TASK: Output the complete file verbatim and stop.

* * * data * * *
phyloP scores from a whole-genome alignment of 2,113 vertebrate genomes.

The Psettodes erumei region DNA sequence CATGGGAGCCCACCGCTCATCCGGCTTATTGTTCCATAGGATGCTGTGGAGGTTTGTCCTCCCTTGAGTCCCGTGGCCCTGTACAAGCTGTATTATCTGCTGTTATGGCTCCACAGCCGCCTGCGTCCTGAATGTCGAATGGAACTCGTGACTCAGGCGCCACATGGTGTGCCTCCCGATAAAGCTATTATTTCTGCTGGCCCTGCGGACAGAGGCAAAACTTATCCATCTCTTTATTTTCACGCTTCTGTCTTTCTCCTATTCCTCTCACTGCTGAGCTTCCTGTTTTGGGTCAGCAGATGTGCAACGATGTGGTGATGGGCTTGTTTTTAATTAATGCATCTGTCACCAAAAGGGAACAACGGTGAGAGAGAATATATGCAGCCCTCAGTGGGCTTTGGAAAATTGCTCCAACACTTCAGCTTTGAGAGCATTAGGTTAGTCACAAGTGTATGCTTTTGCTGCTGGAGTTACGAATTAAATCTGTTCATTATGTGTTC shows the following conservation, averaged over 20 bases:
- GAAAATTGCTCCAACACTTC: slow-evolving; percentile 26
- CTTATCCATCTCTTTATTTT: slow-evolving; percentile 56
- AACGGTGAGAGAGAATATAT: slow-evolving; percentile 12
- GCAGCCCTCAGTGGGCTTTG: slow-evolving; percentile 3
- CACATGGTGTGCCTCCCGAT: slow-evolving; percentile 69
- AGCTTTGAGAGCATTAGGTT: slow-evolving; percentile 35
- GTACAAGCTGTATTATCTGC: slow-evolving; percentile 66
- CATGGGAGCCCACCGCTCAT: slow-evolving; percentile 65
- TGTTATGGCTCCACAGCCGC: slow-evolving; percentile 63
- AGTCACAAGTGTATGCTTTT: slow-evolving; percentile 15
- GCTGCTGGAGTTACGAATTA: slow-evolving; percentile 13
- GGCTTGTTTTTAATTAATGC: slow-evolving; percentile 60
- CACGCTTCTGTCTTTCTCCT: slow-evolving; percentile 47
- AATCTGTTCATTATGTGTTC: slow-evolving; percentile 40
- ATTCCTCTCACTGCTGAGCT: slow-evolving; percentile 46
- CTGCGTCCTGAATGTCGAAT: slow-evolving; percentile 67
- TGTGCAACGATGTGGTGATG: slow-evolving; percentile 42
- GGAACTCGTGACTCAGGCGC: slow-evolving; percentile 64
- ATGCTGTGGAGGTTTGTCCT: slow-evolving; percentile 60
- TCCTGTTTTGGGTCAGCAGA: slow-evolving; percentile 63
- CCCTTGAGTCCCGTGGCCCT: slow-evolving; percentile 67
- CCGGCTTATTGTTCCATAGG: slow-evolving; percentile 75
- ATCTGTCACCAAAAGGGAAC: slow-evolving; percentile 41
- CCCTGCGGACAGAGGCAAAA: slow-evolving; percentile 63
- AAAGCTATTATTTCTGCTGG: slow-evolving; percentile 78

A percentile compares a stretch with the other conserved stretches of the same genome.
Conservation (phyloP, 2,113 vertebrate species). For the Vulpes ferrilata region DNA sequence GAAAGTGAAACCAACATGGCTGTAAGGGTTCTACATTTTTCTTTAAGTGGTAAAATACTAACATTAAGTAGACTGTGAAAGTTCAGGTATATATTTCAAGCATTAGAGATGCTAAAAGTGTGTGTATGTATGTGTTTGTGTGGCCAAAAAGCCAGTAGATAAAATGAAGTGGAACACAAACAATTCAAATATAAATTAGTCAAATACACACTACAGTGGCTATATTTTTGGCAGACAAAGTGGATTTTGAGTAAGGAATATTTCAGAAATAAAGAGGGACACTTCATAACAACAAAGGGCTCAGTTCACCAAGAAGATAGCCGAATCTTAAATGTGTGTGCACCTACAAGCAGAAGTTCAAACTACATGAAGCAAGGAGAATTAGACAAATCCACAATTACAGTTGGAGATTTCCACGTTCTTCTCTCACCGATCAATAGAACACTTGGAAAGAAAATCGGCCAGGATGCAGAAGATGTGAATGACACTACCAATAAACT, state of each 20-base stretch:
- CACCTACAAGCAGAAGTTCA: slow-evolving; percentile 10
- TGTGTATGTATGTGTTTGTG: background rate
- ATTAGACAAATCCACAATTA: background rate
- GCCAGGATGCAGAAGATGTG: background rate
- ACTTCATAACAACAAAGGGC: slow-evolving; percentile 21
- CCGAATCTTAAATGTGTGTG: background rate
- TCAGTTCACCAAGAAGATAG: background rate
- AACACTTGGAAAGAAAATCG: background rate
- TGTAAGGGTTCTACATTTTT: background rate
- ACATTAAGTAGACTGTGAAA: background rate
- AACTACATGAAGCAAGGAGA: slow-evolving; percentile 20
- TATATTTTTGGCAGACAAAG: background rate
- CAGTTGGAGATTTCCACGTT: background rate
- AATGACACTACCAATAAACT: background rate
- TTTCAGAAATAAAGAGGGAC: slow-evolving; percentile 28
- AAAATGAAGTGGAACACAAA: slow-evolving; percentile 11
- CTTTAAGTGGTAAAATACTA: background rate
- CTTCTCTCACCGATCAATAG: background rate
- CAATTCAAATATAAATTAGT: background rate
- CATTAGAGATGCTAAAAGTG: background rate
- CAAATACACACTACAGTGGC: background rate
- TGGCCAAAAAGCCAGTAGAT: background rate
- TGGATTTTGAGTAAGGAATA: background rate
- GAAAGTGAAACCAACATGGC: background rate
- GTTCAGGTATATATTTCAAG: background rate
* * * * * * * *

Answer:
phyloP scores from a whole-genome alignment of 2,113 vertebrate genomes.

The Psettodes erumei region DNA sequence CATGGGAGCCCACCGCTCATCCGGCTTATTGTTCCATAGGATGCTGTGGAGGTTTGTCCTCCCTTGAGTCCCGTGGCCCTGTACAAGCTGTATTATCTGCTGTTATGGCTCCACAGCCGCCTGCGTCCTGAATGTCGAATGGAACTCGTGACTCAGGCGCCACATGGTGTGCCTCCCGATAAAGCTATTATTTCTGCTGGCCCTGCGGACAGAGGCAAAACTTATCCATCTCTTTATTTTCACGCTTCTGTCTTTCTCCTATTCCTCTCACTGCTGAGCTTCCTGTTTTGGGTCAGCAGATGTGCAACGATGTGGTGATGGGCTTGTTTTTAATTAATGCATCTGTCACCAAAAGGGAACAACGGTGAGAGAGAATATATGCAGCCCTCAGTGGGCTTTGGAAAATTGCTCCAACACTTCAGCTTTGAGAGCATTAGGTTAGTCACAAGTGTATGCTTTTGCTGCTGGAGTTACGAATTAAATCTGTTCATTATGTGTTC shows the following conservation, averaged over 20 bases:
- GAAAATTGCTCCAACACTTC: slow-evolving; percentile 26
- CTTATCCATCTCTTTATTTT: slow-evolving; percentile 56
- AACGGTGAGAGAGAATATAT: slow-evolving; percentile 12
- GCAGCCCTCAGTGGGCTTTG: slow-evolving; percentile 3
- CACATGGTGTGCCTCCCGAT: slow-evolving; percentile 69
- AGCTTTGAGAGCATTAGGTT: slow-evolving; percentile 35
- GTACAAGCTGTATTATCTGC: slow-evolving; percentile 66
- CATGGGAGCCCACCGCTCAT: slow-evolving; percentile 65
- TGTTATGGCTCCACAGCCGC: slow-evolving; percentile 63
- AGTCACAAGTGTATGCTTTT: slow-evolving; percentile 15
- GCTGCTGGAGTTACGAATTA: slow-evolving; percentile 13
- GGCTTGTTTTTAATTAATGC: slow-evolving; percentile 60
- CACGCTTCTGTCTTTCTCCT: slow-evolving; percentile 47
- AATCTGTTCATTATGTGTTC: slow-evolving; percentile 40
- ATTCCTCTCACTGCTGAGCT: slow-evolving; percentile 46
- CTGCGTCCTGAATGTCGAAT: slow-evolving; percentile 67
- TGTGCAACGATGTGGTGATG: slow-evolving; percentile 42
- GGAACTCGTGACTCAGGCGC: slow-evolving; percentile 64
- ATGCTGTGGAGGTTTGTCCT: slow-evolving; percentile 60
- TCCTGTTTTGGGTCAGCAGA: slow-evolving; percentile 63
- CCCTTGAGTCCCGTGGCCCT: slow-evolving; percentile 67
- CCGGCTTATTGTTCCATAGG: slow-evolving; percentile 75
- ATCTGTCACCAAAAGGGAAC: slow-evolving; percentile 41
- CCCTGCGGACAGAGGCAAAA: slow-evolving; percentile 63
- AAAGCTATTATTTCTGCTGG: slow-evolving; percentile 78

A percentile compares a stretch with the other conserved stretches of the same genome.
Conservation (phyloP, 2,113 vertebrate species). For the Vulpes ferrilata region DNA sequence GAAAGTGAAACCAACATGGCTGTAAGGGTTCTACATTTTTCTTTAAGTGGTAAAATACTAACATTAAGTAGACTGTGAAAGTTCAGGTATATATTTCAAGCATTAGAGATGCTAAAAGTGTGTGTATGTATGTGTTTGTGTGGCCAAAAAGCCAGTAGATAAAATGAAGTGGAACACAAACAATTCAAATATAAATTAGTCAAATACACACTACAGTGGCTATATTTTTGGCAGACAAAGTGGATTTTGAGTAAGGAATATTTCAGAAATAAAGAGGGACACTTCATAACAACAAAGGGCTCAGTTCACCAAGAAGATAGCCGAATCTTAAATGTGTGTGCACCTACAAGCAGAAGTTCAAACTACATGAAGCAAGGAGAATTAGACAAATCCACAATTACAGTTGGAGATTTCCACGTTCTTCTCTCACCGATCAATAGAACACTTGGAAAGAAAATCGGCCAGGATGCAGAAGATGTGAATGACACTACCAATAAACT, state of each 20-base stretch:
- CACCTACAAGCAGAAGTTCA: slow-evolving; percentile 10
- TGTGTATGTATGTGTTTGTG: background rate
- ATTAGACAAATCCACAATTA: background rate
- GCCAGGATGCAGAAGATGTG: background rate
- ACTTCATAACAACAAAGGGC: slow-evolving; percentile 21
- CCGAATCTTAAATGTGTGTG: background rate
- TCAGTTCACCAAGAAGATAG: background rate
- AACACTTGGAAAGAAAATCG: background rate
- TGTAAGGGTTCTACATTTTT: background rate
- ACATTAAGTAGACTGTGAAA: background rate
- AACTACATGAAGCAAGGAGA: slow-evolving; percentile 20
- TATATTTTTGGCAGACAAAG: background rate
- CAGTTGGAGATTTCCACGTT: background rate
- AATGACACTACCAATAAACT: background rate
- TTTCAGAAATAAAGAGGGAC: slow-evolving; percentile 28
- AAAATGAAGTGGAACACAAA: slow-evolving; percentile 11
- CTTTAAGTGGTAAAATACTA: background rate
- CTTCTCTCACCGATCAATAG: background rate
- CAATTCAAATATAAATTAGT: background rate
- CATTAGAGATGCTAAAAGTG: background rate
- CAAATACACACTACAGTGGC: background rate
- TGGCCAAAAAGCCAGTAGAT: background rate
- TGGATTTTGAGTAAGGAATA: background rate
- GAAAGTGAAACCAACATGGC: background rate
- GTTCAGGTATATATTTCAAG: background rate